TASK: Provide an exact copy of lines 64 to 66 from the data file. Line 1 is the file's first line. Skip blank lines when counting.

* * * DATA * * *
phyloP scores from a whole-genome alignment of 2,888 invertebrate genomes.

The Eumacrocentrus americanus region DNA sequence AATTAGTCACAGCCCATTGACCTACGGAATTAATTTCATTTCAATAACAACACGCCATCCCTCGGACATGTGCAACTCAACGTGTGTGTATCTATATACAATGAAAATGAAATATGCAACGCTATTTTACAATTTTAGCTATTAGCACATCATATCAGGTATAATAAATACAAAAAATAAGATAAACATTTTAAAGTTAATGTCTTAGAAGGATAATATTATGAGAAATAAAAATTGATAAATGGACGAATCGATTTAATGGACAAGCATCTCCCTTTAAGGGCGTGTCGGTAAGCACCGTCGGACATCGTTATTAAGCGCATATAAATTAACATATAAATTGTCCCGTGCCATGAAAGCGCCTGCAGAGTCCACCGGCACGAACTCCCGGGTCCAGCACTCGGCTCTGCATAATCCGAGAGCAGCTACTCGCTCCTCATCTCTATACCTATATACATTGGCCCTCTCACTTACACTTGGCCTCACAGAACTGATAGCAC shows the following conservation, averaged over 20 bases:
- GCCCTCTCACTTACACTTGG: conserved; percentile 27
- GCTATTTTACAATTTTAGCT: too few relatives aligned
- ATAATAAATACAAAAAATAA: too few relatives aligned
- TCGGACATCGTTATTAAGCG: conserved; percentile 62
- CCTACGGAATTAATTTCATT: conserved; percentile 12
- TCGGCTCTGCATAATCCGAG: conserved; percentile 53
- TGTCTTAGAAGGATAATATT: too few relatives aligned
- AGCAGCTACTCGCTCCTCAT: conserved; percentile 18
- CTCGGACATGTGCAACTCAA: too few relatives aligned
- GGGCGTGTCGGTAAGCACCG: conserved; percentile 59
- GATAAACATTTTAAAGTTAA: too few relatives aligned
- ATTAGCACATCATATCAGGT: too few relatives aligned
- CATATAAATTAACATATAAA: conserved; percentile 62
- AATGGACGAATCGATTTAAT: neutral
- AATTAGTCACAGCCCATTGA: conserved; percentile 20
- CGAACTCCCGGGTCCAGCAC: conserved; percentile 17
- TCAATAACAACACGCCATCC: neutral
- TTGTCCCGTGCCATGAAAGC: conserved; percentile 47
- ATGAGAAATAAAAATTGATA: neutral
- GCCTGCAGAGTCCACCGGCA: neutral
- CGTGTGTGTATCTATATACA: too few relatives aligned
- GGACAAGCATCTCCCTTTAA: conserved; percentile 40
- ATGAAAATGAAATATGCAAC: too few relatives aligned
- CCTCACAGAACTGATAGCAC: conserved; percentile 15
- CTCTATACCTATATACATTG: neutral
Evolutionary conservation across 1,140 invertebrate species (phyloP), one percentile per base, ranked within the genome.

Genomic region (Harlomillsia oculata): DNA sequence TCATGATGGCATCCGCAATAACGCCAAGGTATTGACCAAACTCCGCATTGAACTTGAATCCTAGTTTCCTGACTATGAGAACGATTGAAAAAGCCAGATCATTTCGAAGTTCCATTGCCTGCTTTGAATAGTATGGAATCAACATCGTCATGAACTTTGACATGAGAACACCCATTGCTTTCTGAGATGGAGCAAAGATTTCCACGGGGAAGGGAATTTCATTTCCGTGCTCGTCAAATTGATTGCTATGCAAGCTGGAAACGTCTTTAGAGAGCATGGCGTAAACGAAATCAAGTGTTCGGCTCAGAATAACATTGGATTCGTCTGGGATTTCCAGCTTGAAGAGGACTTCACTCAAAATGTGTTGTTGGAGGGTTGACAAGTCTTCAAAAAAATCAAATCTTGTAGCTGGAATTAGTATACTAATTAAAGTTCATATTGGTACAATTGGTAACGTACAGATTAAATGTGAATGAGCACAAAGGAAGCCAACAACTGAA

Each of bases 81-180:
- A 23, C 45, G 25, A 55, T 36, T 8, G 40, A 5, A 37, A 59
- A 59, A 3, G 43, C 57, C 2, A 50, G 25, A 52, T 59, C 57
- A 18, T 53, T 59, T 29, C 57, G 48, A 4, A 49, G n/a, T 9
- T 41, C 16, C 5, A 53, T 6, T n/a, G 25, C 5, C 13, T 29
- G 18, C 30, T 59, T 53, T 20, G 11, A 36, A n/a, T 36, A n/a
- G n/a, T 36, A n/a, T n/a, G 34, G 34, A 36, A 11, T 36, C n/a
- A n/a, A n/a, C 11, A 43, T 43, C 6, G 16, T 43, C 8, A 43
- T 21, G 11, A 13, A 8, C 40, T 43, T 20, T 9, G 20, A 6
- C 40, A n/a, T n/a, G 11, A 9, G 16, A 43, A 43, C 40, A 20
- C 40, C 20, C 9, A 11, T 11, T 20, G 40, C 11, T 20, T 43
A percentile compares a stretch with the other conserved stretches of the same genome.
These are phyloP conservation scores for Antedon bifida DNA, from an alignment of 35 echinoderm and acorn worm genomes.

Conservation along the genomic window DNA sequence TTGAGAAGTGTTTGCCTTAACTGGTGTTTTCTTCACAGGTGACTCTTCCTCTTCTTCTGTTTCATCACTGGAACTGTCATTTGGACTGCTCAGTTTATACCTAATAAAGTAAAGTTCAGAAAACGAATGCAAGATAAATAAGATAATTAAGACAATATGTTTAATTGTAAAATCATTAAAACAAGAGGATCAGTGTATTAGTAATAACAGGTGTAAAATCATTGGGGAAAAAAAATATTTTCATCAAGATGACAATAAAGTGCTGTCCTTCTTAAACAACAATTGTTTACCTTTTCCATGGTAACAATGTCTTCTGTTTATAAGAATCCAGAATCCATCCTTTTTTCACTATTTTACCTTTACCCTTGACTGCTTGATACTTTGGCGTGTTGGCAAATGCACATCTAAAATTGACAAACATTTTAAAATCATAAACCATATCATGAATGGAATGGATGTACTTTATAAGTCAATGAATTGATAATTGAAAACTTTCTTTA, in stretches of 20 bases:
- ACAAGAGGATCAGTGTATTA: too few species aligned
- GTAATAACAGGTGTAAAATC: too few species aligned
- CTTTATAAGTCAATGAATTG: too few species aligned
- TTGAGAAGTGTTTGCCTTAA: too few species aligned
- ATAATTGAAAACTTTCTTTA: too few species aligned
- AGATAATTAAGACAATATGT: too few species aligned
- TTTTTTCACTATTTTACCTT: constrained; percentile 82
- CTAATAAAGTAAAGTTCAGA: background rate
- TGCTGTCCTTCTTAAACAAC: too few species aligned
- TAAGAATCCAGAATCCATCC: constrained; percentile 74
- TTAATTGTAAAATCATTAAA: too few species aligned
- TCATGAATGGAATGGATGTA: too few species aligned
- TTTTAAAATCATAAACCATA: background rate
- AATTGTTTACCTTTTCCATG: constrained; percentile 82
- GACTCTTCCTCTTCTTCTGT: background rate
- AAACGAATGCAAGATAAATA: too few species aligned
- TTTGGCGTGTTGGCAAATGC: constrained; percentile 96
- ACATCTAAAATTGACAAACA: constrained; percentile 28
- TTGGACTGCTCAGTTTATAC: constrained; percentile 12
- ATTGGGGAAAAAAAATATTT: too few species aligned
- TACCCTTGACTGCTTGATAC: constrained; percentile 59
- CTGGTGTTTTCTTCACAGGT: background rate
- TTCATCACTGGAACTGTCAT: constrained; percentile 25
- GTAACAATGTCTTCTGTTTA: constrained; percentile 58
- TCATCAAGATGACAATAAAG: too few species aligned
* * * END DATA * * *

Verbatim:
- TACCCTTGACTGCTTGATAC: constrained; percentile 59
- CTGGTGTTTTCTTCACAGGT: background rate
- TTCATCACTGGAACTGTCAT: constrained; percentile 25